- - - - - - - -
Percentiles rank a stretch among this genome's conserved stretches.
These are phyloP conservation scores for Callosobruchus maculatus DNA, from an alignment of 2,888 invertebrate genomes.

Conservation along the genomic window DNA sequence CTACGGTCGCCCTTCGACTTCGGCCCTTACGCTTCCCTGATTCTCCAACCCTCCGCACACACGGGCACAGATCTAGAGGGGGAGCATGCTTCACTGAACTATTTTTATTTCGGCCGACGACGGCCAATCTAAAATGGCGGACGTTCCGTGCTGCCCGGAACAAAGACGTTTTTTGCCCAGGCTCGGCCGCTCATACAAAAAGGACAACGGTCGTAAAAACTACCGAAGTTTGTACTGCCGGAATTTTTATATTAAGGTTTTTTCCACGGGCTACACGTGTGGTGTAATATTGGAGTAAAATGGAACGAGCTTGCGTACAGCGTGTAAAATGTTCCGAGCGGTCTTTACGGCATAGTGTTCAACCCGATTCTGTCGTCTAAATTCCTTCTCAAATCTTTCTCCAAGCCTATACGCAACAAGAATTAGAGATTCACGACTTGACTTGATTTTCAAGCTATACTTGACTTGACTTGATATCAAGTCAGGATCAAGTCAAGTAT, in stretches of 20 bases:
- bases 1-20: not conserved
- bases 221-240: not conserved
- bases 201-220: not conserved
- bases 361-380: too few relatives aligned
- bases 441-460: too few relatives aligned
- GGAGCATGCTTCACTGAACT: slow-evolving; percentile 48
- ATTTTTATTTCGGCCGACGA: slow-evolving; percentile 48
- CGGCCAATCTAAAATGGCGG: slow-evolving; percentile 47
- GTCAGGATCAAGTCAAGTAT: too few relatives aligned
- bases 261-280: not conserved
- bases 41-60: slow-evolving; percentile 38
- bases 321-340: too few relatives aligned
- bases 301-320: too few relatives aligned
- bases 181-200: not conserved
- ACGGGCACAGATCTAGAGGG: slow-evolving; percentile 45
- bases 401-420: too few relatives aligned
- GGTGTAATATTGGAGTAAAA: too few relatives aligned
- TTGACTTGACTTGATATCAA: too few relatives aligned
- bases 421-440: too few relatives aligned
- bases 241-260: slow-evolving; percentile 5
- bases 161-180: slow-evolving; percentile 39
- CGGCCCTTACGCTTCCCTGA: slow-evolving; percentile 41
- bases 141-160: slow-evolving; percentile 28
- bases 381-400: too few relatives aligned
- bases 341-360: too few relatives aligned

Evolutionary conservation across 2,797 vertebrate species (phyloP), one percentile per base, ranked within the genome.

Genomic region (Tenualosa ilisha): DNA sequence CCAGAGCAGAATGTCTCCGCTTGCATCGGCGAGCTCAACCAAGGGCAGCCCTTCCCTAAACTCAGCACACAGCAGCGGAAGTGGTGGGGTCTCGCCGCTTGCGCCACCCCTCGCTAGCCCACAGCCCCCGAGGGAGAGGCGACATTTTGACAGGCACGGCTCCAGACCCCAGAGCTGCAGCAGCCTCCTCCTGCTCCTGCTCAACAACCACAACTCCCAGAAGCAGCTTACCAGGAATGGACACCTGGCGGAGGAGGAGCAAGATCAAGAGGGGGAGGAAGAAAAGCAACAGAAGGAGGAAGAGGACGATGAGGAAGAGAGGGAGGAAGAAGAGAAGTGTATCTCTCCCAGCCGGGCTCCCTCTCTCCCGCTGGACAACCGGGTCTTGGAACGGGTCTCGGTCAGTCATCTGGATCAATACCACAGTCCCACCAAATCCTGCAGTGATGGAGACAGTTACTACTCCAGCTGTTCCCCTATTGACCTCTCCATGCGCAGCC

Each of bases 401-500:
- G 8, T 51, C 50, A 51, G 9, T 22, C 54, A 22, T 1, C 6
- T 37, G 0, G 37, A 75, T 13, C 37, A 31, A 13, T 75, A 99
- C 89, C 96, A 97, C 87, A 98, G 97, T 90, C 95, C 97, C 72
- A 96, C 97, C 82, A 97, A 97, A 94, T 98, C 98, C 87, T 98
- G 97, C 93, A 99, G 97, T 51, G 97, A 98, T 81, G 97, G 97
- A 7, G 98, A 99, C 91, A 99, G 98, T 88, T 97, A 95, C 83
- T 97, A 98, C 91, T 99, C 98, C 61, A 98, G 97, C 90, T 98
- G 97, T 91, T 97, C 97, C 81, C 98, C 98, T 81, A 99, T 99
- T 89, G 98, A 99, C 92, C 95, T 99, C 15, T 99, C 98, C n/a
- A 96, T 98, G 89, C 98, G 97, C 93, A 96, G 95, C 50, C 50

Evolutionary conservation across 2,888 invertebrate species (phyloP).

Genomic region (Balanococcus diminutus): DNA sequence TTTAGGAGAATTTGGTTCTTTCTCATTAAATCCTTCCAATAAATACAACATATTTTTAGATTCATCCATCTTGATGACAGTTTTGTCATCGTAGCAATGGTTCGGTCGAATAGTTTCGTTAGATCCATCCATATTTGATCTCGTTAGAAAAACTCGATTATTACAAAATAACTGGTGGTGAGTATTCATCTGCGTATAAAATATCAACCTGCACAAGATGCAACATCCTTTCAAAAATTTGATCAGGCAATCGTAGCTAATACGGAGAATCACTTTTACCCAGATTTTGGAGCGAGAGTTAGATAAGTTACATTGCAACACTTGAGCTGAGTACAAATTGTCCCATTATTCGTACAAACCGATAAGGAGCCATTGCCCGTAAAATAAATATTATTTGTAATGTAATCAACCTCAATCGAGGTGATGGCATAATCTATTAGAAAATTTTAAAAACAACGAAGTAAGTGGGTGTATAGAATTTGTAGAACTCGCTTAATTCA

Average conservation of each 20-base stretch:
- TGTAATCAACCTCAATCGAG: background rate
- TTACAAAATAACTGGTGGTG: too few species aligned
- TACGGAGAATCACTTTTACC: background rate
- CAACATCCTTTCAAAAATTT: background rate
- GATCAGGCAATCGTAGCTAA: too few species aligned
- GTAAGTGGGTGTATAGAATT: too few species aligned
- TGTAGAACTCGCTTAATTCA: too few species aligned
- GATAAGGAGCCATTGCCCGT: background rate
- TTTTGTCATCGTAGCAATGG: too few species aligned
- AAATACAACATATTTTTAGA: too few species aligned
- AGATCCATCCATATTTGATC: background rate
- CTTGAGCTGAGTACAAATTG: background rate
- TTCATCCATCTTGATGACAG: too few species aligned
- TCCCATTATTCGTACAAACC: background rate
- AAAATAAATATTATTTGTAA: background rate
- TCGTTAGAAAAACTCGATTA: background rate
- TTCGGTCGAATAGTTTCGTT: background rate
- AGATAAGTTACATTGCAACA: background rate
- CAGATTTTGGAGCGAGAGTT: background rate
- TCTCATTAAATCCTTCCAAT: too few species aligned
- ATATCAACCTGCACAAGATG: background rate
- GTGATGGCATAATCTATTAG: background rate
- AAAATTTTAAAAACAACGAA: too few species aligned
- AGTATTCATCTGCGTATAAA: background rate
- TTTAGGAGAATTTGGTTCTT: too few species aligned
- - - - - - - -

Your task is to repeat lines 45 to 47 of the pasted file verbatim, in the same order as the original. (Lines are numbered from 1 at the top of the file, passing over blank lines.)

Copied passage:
- TGTAATCAACCTCAATCGAG: background rate
- TTACAAAATAACTGGTGGTG: too few species aligned
- TACGGAGAATCACTTTTACC: background rate